By Carolyn Dominish
I have posted my opinion about the present argument the Government and the Opposition about the “solution” regarding the boats. I would value your opinion on my comments.
“Tonight my heart is heavy with grief. Grief for my wonderful friends and grief for Australian politicians who refuse to see what is so obvious and continue to make political mileage over the death of innocents. Personally, it is so frustrating to not be able to find my own solution to the problem of the deaths at sea of people who have every right to seek refuge in my land. Have they not suffered enough – my beautiful Hazara friends. JG thinks the solution is to send them to Malaysia for “processing”. That word “processing” reminds me of the Nazis and John Howard. These people are humans who have the same feelings, emotions and love of their families as we have. Senators were crying in the Senate today, but the PM and Opposition Leader refuse to be moved, just in case they lose their precious votes. The terrible thing for me and my conscience is that I have no solution either. I am totally opposed to mandatory detention and always have been. I am also totally opposed to people smugglers sucking the lifeblood of innocents, promising the vulnerable a better life according to how many dollars they are prepared to spend for the voyage. Not for the first time I am ashamed to be a so-called Australian. It is indeed a complex problem. Firstly, mandatory detention should be abolished altogether. What makes us think we have the right to imprison people who should be regarded as genuine asylum seekers? But that will not solve the dangers of a treacherous sea voyage. Australia has alienated itself from Indonesia. No way is it possible that they/we can parley with the Indonesians for a safer and more moral solution regarding these asylum seekers and the weeding out of the unscrupulous who are willing to make blood money from desperate people. But somehow I think that there has to be some kind of agreement that can be reached with the Indonesian authorities in order to rid those in such desperate need, of possible death at sea. Whatever I say or feel provides no solution to my friends. But believe me when I say that I have been a refugee advocate, supporter and crusader for the human rights of refugees for ten years. I am not congratulating myself, far from it. To me, who has no religion, it is just a matter of putting myself in their position. That will never change. I want my Hazara friends to know of the outrage of many in Australian society who condemn what the present government and opposition are guilty of. It is their guilt, nothing else. I have mentioned in some of my earlier posts how a Liberal government under the leadership of Malcolm Fraser, a most unlikely supporter of human rights, who allowed the last “boat people, the Vietnamese “carte blanche” in Australia. Not for the first time I ask myself, and so should you my fellow Australians, how are these asylum seekers any different to those Vietnamese? Is it a merely a matter of religion and fear of the unknown by Australians? This is certainly part of it. This is the frustrating part of it for me. If the present government and the Opposition had the guts to see these unfortunate people as just that, people, humans, and not fodder for the political mill we may actually get somewhere with integration. What to do? Suggestions always appreciated..”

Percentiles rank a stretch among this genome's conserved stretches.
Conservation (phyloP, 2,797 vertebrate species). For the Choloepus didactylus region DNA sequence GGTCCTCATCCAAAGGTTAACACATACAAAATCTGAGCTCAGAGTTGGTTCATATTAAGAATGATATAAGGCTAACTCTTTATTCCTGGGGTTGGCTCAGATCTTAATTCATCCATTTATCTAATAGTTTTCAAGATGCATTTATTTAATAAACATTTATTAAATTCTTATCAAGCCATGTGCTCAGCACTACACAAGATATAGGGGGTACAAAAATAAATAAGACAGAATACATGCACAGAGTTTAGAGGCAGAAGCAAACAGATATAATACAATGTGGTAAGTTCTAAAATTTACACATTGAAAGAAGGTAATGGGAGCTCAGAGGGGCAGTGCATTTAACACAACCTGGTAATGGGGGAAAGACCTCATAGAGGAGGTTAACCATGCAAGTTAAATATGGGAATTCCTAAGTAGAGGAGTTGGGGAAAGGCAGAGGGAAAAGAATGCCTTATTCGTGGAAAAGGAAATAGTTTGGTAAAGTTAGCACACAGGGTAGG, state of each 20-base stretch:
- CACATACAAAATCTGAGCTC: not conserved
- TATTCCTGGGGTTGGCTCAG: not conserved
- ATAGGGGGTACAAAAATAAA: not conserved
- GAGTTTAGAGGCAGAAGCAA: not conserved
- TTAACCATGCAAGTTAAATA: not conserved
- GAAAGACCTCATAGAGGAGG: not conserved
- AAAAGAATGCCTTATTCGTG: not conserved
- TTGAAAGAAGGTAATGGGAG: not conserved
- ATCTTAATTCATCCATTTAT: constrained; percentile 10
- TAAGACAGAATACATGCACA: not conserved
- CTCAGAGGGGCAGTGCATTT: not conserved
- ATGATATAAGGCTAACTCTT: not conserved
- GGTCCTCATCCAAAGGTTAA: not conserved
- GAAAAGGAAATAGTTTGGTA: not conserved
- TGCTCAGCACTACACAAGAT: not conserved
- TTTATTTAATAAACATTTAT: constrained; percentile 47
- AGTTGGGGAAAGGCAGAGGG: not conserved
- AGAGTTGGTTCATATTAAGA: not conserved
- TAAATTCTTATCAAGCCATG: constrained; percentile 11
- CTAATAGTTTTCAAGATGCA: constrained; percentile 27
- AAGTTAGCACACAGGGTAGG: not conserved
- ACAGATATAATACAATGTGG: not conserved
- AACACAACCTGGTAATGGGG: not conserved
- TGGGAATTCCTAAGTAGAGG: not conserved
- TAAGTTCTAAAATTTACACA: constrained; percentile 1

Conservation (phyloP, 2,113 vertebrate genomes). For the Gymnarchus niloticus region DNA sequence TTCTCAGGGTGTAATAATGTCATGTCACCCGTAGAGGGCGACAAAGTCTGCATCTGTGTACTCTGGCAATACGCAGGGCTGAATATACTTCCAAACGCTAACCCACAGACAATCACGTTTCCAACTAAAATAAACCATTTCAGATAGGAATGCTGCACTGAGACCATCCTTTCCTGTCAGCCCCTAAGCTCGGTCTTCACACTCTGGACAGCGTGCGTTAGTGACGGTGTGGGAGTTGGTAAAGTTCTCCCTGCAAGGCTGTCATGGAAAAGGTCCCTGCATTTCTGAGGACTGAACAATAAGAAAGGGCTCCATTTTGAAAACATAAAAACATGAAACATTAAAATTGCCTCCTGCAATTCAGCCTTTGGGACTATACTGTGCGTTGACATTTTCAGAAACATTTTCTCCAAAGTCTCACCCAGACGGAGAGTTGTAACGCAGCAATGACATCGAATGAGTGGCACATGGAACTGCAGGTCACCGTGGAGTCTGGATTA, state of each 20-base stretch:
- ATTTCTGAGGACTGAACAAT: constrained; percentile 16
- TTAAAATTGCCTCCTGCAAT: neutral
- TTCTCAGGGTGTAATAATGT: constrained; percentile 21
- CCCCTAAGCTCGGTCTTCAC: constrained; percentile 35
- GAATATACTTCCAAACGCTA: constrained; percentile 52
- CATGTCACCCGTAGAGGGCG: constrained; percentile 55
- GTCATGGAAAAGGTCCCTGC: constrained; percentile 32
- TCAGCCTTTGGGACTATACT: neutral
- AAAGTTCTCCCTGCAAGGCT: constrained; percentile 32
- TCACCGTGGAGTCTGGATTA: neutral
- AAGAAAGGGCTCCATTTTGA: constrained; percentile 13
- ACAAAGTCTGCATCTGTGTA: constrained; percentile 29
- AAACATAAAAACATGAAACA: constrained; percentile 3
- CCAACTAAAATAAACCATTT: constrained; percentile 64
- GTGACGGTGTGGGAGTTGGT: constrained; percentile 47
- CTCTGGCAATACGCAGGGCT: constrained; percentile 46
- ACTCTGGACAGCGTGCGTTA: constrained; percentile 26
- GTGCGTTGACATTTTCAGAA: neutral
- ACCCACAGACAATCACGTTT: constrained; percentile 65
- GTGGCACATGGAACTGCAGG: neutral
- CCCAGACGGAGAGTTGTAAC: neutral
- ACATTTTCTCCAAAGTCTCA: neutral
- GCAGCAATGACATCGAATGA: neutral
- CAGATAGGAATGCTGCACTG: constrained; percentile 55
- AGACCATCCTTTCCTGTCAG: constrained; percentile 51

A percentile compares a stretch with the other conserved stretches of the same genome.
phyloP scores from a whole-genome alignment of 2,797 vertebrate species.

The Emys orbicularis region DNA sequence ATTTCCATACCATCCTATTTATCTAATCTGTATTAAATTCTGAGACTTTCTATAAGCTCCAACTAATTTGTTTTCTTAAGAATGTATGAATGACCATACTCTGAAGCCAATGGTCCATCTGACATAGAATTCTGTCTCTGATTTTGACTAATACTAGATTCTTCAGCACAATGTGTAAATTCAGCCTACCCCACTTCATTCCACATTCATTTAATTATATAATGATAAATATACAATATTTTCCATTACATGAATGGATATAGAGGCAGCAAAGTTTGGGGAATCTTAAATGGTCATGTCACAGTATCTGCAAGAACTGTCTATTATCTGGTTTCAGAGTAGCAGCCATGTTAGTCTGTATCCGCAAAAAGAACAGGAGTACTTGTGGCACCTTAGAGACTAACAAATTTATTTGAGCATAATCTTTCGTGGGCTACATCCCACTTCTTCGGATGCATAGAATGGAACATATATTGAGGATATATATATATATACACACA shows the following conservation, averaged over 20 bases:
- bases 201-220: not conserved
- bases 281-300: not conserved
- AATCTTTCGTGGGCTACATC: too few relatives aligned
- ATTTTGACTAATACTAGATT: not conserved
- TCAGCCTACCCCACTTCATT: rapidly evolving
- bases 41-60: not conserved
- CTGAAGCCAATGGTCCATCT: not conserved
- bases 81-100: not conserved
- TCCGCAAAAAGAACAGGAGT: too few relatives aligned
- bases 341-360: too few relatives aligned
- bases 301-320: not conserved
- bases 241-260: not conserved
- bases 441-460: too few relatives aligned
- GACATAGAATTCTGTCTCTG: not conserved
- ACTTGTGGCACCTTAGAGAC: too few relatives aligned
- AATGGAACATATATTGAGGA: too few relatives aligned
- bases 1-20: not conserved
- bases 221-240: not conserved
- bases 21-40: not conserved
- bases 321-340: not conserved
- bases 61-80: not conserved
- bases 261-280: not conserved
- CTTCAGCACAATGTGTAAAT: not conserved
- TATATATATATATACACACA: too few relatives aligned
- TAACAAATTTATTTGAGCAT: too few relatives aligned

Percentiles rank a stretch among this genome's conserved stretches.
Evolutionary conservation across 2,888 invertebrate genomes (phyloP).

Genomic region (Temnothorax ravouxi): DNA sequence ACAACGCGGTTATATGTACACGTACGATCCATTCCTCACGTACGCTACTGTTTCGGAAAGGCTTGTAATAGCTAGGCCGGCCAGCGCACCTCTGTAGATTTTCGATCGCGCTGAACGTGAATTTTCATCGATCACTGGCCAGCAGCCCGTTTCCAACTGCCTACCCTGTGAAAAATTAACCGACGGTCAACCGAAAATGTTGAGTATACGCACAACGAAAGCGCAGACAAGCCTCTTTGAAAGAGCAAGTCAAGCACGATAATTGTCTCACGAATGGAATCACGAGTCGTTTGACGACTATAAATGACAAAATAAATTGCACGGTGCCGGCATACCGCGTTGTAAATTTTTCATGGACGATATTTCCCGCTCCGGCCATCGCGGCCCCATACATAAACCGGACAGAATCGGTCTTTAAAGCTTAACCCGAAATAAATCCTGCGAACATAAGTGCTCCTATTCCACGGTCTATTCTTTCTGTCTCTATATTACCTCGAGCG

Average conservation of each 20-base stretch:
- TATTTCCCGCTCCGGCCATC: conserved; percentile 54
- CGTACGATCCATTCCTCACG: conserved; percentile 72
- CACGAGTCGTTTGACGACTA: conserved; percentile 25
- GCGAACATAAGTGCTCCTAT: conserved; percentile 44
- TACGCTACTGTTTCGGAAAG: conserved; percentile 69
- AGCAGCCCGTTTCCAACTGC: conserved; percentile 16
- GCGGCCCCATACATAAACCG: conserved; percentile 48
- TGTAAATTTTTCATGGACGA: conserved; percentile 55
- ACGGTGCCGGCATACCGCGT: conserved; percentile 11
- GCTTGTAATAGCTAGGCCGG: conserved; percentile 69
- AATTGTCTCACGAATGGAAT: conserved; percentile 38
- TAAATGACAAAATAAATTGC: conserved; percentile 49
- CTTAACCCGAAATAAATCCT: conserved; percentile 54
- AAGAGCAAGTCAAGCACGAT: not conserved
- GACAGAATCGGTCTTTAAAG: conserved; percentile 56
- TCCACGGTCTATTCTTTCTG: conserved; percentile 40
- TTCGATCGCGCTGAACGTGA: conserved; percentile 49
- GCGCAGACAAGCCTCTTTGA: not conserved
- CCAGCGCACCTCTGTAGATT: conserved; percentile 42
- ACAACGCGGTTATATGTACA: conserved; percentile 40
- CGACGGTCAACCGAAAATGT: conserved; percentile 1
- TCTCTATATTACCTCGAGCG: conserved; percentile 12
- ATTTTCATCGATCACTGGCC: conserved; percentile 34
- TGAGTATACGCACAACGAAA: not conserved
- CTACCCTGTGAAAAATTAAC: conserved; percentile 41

Note: This article is published after the written concept of the writer. We advise our readers to share this where the need be.